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How Much Is Donald Trump Worth? We Still Don't Know

Republican presidential candidate Donald Trump speaks at his South Carolina campaign kickoff rally in Bluffton, S.C.
Stephen B. Morton
Republican presidential candidate Donald Trump speaks at his South Carolina campaign kickoff rally in Bluffton, S.C.

Donald Trump's massive 92-page financial disclosure released Wednesday still didn't answer the most burning question — exactly how much is the boisterous billionaire businessman worth?

The GOP presidential candidate boasted last month he's worth $10 billion, though before he has said it was about $9 billion and Forbes magazine has pegged his net worth at $4 billion.

But the disclosure, required by law for all federal candidates, is simply supposed to prevent conflicts of interests and doesn't nail down every dollar a candidate has, putting candidates into broad categories instead.

Trump checked the highest there is — "more than $50 million" — 21 times, for his seven golf courses, more than 500 businesses and other real estate holdings.

The disclosures do show a vast map of Trump's ownings, ranging from hotels to resorts to restaurants to clothing and even mattresses. In addition, Trump has as much as $227 million in investments, mostly in large, U.S-based companies.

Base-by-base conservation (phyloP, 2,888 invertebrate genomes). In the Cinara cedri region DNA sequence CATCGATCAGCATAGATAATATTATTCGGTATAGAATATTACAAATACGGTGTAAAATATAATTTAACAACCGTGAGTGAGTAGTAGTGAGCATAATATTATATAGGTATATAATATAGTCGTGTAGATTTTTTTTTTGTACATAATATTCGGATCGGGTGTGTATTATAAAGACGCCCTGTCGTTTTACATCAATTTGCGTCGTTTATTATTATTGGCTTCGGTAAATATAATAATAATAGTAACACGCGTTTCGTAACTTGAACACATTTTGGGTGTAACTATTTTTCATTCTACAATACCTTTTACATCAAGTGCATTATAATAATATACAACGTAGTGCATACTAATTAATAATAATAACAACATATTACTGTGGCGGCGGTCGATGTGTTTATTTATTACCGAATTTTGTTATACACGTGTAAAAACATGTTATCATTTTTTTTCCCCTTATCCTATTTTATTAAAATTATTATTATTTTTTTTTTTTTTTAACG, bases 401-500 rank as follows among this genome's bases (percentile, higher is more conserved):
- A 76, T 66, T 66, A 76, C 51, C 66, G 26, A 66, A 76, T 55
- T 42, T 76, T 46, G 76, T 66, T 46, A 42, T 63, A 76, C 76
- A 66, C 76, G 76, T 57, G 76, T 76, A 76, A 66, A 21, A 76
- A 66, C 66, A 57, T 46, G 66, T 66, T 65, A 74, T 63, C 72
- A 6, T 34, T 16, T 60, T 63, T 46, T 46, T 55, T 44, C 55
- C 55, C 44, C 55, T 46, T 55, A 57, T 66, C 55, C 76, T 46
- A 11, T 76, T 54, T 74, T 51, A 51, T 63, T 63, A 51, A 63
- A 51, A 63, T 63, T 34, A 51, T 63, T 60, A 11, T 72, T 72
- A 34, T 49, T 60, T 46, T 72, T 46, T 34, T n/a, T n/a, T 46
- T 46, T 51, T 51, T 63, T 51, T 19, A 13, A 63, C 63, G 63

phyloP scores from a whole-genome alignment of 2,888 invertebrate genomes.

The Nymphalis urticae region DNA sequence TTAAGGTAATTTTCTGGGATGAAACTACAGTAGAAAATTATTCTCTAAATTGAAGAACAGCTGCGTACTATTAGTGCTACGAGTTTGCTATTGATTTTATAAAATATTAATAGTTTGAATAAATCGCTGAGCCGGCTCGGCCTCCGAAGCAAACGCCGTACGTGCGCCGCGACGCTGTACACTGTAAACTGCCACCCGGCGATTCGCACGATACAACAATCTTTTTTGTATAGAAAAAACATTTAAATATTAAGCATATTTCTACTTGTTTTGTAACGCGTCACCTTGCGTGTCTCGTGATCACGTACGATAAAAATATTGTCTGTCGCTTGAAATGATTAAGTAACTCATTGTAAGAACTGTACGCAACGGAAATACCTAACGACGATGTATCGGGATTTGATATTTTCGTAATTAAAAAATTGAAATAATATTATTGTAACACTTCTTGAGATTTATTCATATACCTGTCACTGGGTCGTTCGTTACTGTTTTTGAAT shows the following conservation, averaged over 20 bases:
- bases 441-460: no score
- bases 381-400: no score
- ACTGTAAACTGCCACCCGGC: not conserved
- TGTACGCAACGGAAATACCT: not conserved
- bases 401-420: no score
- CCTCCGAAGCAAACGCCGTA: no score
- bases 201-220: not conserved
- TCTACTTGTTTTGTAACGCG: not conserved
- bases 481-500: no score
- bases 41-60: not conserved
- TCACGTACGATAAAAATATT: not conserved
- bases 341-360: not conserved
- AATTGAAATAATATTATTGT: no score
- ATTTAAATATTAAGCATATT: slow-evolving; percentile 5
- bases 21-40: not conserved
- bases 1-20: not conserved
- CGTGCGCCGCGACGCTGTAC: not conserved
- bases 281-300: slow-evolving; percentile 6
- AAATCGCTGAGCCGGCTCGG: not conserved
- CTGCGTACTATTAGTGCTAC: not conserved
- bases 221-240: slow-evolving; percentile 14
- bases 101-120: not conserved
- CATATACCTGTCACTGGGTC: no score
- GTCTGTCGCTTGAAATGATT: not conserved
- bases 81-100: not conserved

Many of those same business partners, like Macy's and Serta mattresses, terminated their relationship with Trump after he made disparaging comments about Mexican immigrants in his presidential announcement speech.

His Miss Universe and Miss USA pageants, which were dropped by NBC after his comments, paid him $3.4 million in the past 18 months. And his reality TV show on NBC — which he no longer hosts — paid him just $14,000. He received a pension of $110,000 from the Screen Actors Guild.

Some other more quirky income, as pointed out by ABC News, includes $280,000 from his "Trump Ice" brand of bottled water, $589,000 from the Trump Carousel in New York City's Central Park and $1.75 million in speaking fees from just seven speeches.

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Peter Overby has covered Washington power, money, and influence since a foresighted NPR editor created the beat in 1994.
Jessica Taylor is a political reporter with NPR based in Washington, DC, covering elections and breaking news out of the White House and Congress. Her reporting can be heard and seen on a variety of NPR platforms, from on air to online. For more than a decade, she has reported on and analyzed House and Senate elections and is a contributing author to the 2020 edition of The Almanac of American Politics and is a senior contributor to The Cook Political Report.
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